Avoid These 10 Traps When Starting A New Job

If you want to be happy at work, start working toward that goal immediately. Everyone wants to start a new job on the right foot.  Having a strategy for making your mark in the first few weeks is a great idea.  Here are 10 traps that can undermine your efforts during your first couple of months on the job.

  1. Going against the cultural norms before you’ve looked to see what works and why it works.  Check out the undocumented dress code.  What is acceptable and what is not?  How do you communicate with others?  Is news passed at the coffee pot, in email, or by dropping into their cube or office?  When do people leave the office in the evening?  Is it at 5pm, 6pm, 8pm or later?  You may want to transform the culture but first find out what the norm is and then strategically pick your battles if that is what you choose to do.
  2. Believing you are the savior of the company before you really understand who or what you are saving the company from.  As Covey says “Seek first to understand.”
  3. Closing yourself off and sticking to your job heads down.  While this might sound like a good idea, part of your job is to work well with your colleagues.  Get out and build relationships with them.  Meet the movers and shakers in your new company so that when you need to get something done you will know who to go to.  Make lunch dates with some of your work group and get to know them better.  Part of your job is to make your work and your team’s work go smoothly.  You need solid internal connections to facilitate that. For some of us working alone is what makes us happy at work for others it is team work that makes us happy.  A job requires both in varying percentages.  Finding the mix that works for you in this job is part of the new job experience.
  4. Not clarifying what the expectations of your boss are.  You may have a clear idea of your job but you will need to verify the expectations of your boss.  Get his/her agreement about the priorities and the deadlines.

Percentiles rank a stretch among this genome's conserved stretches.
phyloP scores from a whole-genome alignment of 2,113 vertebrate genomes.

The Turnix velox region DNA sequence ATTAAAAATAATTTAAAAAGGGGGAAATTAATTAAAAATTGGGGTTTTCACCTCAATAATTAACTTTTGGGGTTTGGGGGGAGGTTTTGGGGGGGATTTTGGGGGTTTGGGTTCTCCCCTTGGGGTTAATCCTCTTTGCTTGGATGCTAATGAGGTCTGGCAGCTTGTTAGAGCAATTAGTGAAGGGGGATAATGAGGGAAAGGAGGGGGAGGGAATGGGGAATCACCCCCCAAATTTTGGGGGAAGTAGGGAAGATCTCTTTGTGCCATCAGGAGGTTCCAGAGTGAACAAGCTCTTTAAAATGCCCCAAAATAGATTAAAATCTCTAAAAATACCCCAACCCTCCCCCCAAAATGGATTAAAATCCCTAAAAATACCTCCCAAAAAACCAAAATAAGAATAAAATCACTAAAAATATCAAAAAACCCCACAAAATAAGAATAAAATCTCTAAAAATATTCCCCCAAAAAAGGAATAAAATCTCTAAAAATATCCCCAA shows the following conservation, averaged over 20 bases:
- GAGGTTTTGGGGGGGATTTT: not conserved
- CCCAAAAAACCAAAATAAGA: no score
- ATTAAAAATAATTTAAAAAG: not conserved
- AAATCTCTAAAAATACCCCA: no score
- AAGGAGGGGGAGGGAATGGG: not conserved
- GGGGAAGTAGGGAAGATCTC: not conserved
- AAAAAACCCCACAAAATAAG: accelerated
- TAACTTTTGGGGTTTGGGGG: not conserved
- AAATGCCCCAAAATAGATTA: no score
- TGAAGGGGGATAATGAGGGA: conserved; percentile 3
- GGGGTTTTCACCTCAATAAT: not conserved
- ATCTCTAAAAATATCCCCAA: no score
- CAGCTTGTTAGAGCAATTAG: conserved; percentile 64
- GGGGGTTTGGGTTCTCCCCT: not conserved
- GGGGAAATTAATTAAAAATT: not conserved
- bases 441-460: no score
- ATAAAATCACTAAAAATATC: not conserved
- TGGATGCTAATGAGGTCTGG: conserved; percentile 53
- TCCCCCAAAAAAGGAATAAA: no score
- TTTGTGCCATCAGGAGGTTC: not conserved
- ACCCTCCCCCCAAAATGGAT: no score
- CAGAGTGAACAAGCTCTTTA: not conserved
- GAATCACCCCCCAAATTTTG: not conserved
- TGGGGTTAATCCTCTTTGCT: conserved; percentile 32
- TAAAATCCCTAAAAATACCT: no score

5. Refusing to accept that you made a mistake and trying to justify that mistake.  Everyone makes mistakes especially in a new situation.  Admit the mistake, make a note not to do it again, and move on.
  6. Implementing changes before you get buy in from others.  This is important at  any time but you are more at risk when you are new to an organization.  You see what needs to be done and are in a rush to show your value.  It may be important to get it done fast but you need allies to insure success.  Get buy in first from people who have the ability to get other people behind the change.
  7. Waiting until your yearly review for feedback.  Establish a pattern of meeting regularly with your boss.  It could be weekly or monthly.  Ask for feedback on what you have done and buy in on what you intend to do.
  8. Not having any measurable accomplishments in 90 days.  Find a short-term project that can lead to a success in 90 days and complete it.  It is important that the project also be important to your manager so that he/she acknowledges that success.
  9. Not knowing anyone outside your department.  As you become comfortable in your new role and with your group colleagues, reach out to the other departments that you work with.  Have lunch with some of these people to help smooth operations for future projects.  In a small company with only one department?  Look for others outside your company that can help you with the work you do.  They could be vendors or others in your field or allied fields that you can go to for support.
  10. Not keeping up with your networking and not updating your resume on a regular basis.  Jobs today are not permanent.  One thing is for sure.  You will be looking for another job again unless you are ready to retire.  Maintain an active network and keep adding accomplishments to your resume.

Not happy at work but not ready to change careers or jobs?
Your brain is wired to see the problems in front of you.  It was very useful in the past when we had to be on the lookout for danger.  It is still useful in dangerous situations but we don’t need it on constantly as we did in the past.  It takes practice to dial it back so you can see the good things happening and feel joyful about them.  If all you can see at work are problems and you are ready to throw in the towel, it is probably time to get some help. I’ve helped hundreds of clients to be happier at work and I’d love to do it for you too.  Call me at 781-598-0388 or email me at asparker@asparker.com to discuss your particular situation.


Comments are closed.